“storying – an archaic term, describes a process; a way of translating complex ideas into an oral form”

Pamela Neil creates innovative and highly original live oral performances and podcasts exploring controversial issues and social change. Her work has been described as ‘brilliant’, ‘thought-provoking’ and ‘provocative’. Previous live performances have covered subjects as diverse as adoption, indefinite detention, paedophilia, the work of academics in conflict zones, Rwandan genocide, coming out as LGBT teenagers, and social cohesion on council estates.

For each work, Pamela collaborates with people who have something to say and a need to say it publicly. These range from estate residents, academics and campaigners to professionals working in specific fields.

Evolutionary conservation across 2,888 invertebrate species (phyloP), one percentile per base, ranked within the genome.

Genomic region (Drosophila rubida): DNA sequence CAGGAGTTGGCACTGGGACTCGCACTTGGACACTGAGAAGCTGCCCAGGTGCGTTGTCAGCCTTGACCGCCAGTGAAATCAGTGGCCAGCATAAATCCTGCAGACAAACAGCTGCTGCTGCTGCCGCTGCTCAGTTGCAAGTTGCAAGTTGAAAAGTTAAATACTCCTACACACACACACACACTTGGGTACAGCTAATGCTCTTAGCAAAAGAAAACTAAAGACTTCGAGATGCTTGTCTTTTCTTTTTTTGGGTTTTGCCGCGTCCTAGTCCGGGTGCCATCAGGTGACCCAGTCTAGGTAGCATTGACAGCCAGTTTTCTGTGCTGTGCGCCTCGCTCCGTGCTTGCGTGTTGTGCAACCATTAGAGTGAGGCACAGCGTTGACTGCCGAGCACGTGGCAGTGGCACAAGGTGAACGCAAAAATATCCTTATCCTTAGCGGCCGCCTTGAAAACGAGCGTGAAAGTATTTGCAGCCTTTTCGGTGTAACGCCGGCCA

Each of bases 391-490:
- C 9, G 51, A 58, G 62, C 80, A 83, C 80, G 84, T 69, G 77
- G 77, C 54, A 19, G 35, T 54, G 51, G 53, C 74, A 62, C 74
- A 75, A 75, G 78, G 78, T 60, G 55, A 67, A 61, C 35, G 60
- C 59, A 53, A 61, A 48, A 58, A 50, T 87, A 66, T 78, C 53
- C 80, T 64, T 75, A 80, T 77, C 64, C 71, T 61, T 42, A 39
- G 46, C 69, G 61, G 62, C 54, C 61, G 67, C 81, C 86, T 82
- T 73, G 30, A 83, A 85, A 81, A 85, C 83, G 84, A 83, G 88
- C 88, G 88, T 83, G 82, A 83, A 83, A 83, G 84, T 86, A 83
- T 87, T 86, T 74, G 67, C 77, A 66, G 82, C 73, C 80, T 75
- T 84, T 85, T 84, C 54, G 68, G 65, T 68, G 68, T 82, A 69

Until now, Pamela has brought others’ thoughts and ideas together in live oral performances performed at arts venues and performance spaces. However, she is currently creating a new series of audio podcasts designed specifically for a digital platform. This will ensure that these provocative performances are accessible to a wide audience, on demand.

Pamela describes what she does as ‘storying’ – a word used by the poet Samuel Taylor Coleridge when he wrote in the poem Kisses, in 1793, ‘…if storying Legends tell aright, Once fram’d a rich Elixir of Delight….

So what does ‘storying’ mean?

“Storying complex thoughts and ideas for the oral form is a very particular skill’, Pamela explains. An intimate knowledge of a topic is not enough when curating your own work. As a curator curates an exhibition, storying is about selecting and arranging ideas to achieve a particular outcome or meaning; what you say (about what you know), why and how you say it.